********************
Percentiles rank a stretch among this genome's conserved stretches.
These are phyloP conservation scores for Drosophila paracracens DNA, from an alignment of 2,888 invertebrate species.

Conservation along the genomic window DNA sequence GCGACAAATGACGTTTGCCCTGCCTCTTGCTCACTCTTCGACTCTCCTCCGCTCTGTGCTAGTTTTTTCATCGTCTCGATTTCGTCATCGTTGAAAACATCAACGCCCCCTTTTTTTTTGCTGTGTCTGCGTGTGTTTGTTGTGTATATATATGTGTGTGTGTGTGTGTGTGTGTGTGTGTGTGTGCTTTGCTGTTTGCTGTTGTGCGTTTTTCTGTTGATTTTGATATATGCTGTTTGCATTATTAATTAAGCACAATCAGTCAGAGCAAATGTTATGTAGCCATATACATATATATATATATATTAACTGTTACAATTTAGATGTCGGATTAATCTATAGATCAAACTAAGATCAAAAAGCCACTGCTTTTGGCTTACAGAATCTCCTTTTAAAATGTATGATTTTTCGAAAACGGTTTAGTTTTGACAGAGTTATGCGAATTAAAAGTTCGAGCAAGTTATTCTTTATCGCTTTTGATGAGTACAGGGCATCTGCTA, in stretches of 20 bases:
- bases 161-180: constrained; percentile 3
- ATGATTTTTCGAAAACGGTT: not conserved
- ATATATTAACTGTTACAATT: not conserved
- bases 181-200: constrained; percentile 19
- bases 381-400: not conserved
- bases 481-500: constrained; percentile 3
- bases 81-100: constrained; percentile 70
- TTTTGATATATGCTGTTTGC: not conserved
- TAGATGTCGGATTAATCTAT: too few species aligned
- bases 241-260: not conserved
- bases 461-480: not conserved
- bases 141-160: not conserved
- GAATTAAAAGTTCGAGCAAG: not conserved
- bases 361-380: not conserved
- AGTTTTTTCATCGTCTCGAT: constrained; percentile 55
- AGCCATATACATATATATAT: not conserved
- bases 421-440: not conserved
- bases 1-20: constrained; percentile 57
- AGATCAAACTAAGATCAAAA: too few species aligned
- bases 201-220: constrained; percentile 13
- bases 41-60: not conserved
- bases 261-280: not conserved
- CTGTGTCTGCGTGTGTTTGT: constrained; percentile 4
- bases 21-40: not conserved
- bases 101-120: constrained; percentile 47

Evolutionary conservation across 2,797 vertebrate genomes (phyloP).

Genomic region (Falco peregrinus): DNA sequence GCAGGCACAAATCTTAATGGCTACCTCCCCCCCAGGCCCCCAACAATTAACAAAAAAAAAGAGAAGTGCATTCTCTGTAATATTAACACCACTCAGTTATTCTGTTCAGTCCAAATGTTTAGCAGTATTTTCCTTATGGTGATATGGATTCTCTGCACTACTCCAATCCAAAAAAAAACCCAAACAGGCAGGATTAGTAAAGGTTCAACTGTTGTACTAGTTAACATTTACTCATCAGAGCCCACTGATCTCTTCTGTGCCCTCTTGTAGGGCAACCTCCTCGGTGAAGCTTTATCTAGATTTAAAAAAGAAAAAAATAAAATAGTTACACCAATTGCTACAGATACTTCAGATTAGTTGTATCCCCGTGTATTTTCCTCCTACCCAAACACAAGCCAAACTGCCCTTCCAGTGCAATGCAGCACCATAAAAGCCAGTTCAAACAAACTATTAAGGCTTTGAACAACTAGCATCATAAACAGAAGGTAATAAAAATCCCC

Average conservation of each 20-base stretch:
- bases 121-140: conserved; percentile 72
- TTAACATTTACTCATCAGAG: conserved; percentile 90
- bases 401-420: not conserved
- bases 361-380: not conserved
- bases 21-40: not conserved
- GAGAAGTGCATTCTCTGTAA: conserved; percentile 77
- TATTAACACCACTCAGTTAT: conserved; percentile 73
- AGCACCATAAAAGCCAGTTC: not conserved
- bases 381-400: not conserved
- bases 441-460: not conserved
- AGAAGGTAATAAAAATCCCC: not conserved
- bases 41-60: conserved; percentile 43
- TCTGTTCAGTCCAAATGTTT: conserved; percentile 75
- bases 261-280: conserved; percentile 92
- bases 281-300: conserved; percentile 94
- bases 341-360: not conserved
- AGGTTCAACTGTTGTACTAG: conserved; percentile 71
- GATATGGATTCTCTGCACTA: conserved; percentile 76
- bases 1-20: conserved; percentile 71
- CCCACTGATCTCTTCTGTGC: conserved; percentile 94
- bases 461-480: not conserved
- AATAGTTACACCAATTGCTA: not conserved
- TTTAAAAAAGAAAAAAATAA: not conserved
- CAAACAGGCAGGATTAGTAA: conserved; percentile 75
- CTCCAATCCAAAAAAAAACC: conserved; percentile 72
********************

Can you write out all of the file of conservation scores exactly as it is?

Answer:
Percentiles rank a stretch among this genome's conserved stretches.
These are phyloP conservation scores for Drosophila paracracens DNA, from an alignment of 2,888 invertebrate species.

Conservation along the genomic window DNA sequence GCGACAAATGACGTTTGCCCTGCCTCTTGCTCACTCTTCGACTCTCCTCCGCTCTGTGCTAGTTTTTTCATCGTCTCGATTTCGTCATCGTTGAAAACATCAACGCCCCCTTTTTTTTTGCTGTGTCTGCGTGTGTTTGTTGTGTATATATATGTGTGTGTGTGTGTGTGTGTGTGTGTGTGTGTGCTTTGCTGTTTGCTGTTGTGCGTTTTTCTGTTGATTTTGATATATGCTGTTTGCATTATTAATTAAGCACAATCAGTCAGAGCAAATGTTATGTAGCCATATACATATATATATATATATTAACTGTTACAATTTAGATGTCGGATTAATCTATAGATCAAACTAAGATCAAAAAGCCACTGCTTTTGGCTTACAGAATCTCCTTTTAAAATGTATGATTTTTCGAAAACGGTTTAGTTTTGACAGAGTTATGCGAATTAAAAGTTCGAGCAAGTTATTCTTTATCGCTTTTGATGAGTACAGGGCATCTGCTA, in stretches of 20 bases:
- bases 161-180: constrained; percentile 3
- ATGATTTTTCGAAAACGGTT: not conserved
- ATATATTAACTGTTACAATT: not conserved
- bases 181-200: constrained; percentile 19
- bases 381-400: not conserved
- bases 481-500: constrained; percentile 3
- bases 81-100: constrained; percentile 70
- TTTTGATATATGCTGTTTGC: not conserved
- TAGATGTCGGATTAATCTAT: too few species aligned
- bases 241-260: not conserved
- bases 461-480: not conserved
- bases 141-160: not conserved
- GAATTAAAAGTTCGAGCAAG: not conserved
- bases 361-380: not conserved
- AGTTTTTTCATCGTCTCGAT: constrained; percentile 55
- AGCCATATACATATATATAT: not conserved
- bases 421-440: not conserved
- bases 1-20: constrained; percentile 57
- AGATCAAACTAAGATCAAAA: too few species aligned
- bases 201-220: constrained; percentile 13
- bases 41-60: not conserved
- bases 261-280: not conserved
- CTGTGTCTGCGTGTGTTTGT: constrained; percentile 4
- bases 21-40: not conserved
- bases 101-120: constrained; percentile 47

Evolutionary conservation across 2,797 vertebrate genomes (phyloP).

Genomic region (Falco peregrinus): DNA sequence GCAGGCACAAATCTTAATGGCTACCTCCCCCCCAGGCCCCCAACAATTAACAAAAAAAAAGAGAAGTGCATTCTCTGTAATATTAACACCACTCAGTTATTCTGTTCAGTCCAAATGTTTAGCAGTATTTTCCTTATGGTGATATGGATTCTCTGCACTACTCCAATCCAAAAAAAAACCCAAACAGGCAGGATTAGTAAAGGTTCAACTGTTGTACTAGTTAACATTTACTCATCAGAGCCCACTGATCTCTTCTGTGCCCTCTTGTAGGGCAACCTCCTCGGTGAAGCTTTATCTAGATTTAAAAAAGAAAAAAATAAAATAGTTACACCAATTGCTACAGATACTTCAGATTAGTTGTATCCCCGTGTATTTTCCTCCTACCCAAACACAAGCCAAACTGCCCTTCCAGTGCAATGCAGCACCATAAAAGCCAGTTCAAACAAACTATTAAGGCTTTGAACAACTAGCATCATAAACAGAAGGTAATAAAAATCCCC

Average conservation of each 20-base stretch:
- bases 121-140: conserved; percentile 72
- TTAACATTTACTCATCAGAG: conserved; percentile 90
- bases 401-420: not conserved
- bases 361-380: not conserved
- bases 21-40: not conserved
- GAGAAGTGCATTCTCTGTAA: conserved; percentile 77
- TATTAACACCACTCAGTTAT: conserved; percentile 73
- AGCACCATAAAAGCCAGTTC: not conserved
- bases 381-400: not conserved
- bases 441-460: not conserved
- AGAAGGTAATAAAAATCCCC: not conserved
- bases 41-60: conserved; percentile 43
- TCTGTTCAGTCCAAATGTTT: conserved; percentile 75
- bases 261-280: conserved; percentile 92
- bases 281-300: conserved; percentile 94
- bases 341-360: not conserved
- AGGTTCAACTGTTGTACTAG: conserved; percentile 71
- GATATGGATTCTCTGCACTA: conserved; percentile 76
- bases 1-20: conserved; percentile 71
- CCCACTGATCTCTTCTGTGC: conserved; percentile 94
- bases 461-480: not conserved
- AATAGTTACACCAATTGCTA: not conserved
- TTTAAAAAAGAAAAAAATAA: not conserved
- CAAACAGGCAGGATTAGTAA: conserved; percentile 75
- CTCCAATCCAAAAAAAAACC: conserved; percentile 72